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PostPosted: Tue Nov 30, 2010 3:26 pm 
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I finally got around to fixing a soft spot on my H21SC this weekend. It was on top of the port hull, forward of the front crossbar. It covered an area about 16" long by 9" wide, and I was able to get the git rot to come out of all but 3 of my breather holes (out of about 10 total).

My question is, do I need to be overly concerned that I didn't get it to all of the holes? I'm fairly certain that it got close. If so, what is the preferred method for finishing the job, now that the original epoxy has cured.

It's been 2 days now, so I'm going to check the firmness of the fix this afternoon. Should it be absolutely solid all the way through?

Finally, assuming the repair is successful, should I still avoid stepping on that part of the hull, or should it be strong enough to support my weight?

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Todd
H21 SC


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PostPosted: Thu Dec 02, 2010 12:45 pm 
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Sounds like the last breathers were not within the delamination area. If you missed a spot, you can re-do the smaller area.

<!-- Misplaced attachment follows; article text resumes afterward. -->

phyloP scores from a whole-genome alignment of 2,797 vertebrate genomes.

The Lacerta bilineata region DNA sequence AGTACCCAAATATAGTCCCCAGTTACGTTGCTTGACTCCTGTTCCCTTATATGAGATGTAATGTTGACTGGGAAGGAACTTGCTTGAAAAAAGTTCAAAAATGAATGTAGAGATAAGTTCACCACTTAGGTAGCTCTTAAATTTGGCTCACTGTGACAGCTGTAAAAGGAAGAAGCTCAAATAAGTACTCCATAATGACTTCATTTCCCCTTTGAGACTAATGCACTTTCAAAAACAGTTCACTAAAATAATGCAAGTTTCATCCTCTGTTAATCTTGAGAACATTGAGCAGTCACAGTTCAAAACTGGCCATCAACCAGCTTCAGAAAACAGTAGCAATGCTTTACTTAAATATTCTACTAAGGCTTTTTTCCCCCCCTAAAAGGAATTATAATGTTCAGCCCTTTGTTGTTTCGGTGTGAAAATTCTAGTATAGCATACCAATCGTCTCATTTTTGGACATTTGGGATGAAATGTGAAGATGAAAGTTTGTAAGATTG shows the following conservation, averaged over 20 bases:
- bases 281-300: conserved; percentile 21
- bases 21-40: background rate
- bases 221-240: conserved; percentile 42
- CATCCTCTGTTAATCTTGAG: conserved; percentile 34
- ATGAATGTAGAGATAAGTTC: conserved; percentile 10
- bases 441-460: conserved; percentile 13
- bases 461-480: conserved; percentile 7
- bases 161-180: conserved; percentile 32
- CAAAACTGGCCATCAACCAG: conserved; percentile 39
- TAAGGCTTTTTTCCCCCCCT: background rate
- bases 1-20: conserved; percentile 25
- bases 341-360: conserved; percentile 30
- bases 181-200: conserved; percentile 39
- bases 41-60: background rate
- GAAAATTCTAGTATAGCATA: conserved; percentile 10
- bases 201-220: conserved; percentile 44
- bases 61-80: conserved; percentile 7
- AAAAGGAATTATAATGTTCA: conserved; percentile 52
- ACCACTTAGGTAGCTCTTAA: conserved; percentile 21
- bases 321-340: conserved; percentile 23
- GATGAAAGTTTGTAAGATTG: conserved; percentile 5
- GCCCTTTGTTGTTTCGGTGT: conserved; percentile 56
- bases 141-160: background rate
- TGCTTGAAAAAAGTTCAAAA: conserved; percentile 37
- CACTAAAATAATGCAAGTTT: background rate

The resin should be fully hard within hours if used in proper temperature conditions.

You can step on a properly repaired area. Nice thing about the Git Rot is the pliability. It won't crack.

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Matt Miller
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Hobie Cat USA


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PostPosted: Sun Dec 05, 2010 10:06 pm 
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Thanks Matt! I feel much better now.

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PostPosted: Tue Dec 28, 2010 4:23 am 
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More and wider lamination problems?
I'm a newcomer with an old ragged Hobie 16. Having read some of the discussions concerning delamination and it's repairing I have a further question.
The softspots most topics describe is familar to me; actually soft plastic, hollow sound and so on. I have such a soft spot at the top of one hulls. I've seen it on other plastic boats and I've repaired it before.
But in this passed "premiere Hobie-season" I practiced to straight a capsized boat and found the hullside very soft but in a different way. Almost the whole inner side of the hull was soft or more correct, extreme thin, when standing on it in our attempts to righting the boat. The feeling was "it will crack!" I didn't but the feeling was extremely unpleasant.
Is the Hobie 16 hull made in the same way all around, that is, sandwich all around?
If not, can the layers of fiberglass loosen from the styren?
Have anyone experienced the same "soft" hullside as I described and what can I do to mend the hull?
/Mats Borg
Stockholm, Sweden


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PostPosted: Thu Dec 30, 2010 6:34 am 
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Location: Lititz, PA/Somers Point, NJ
Mats,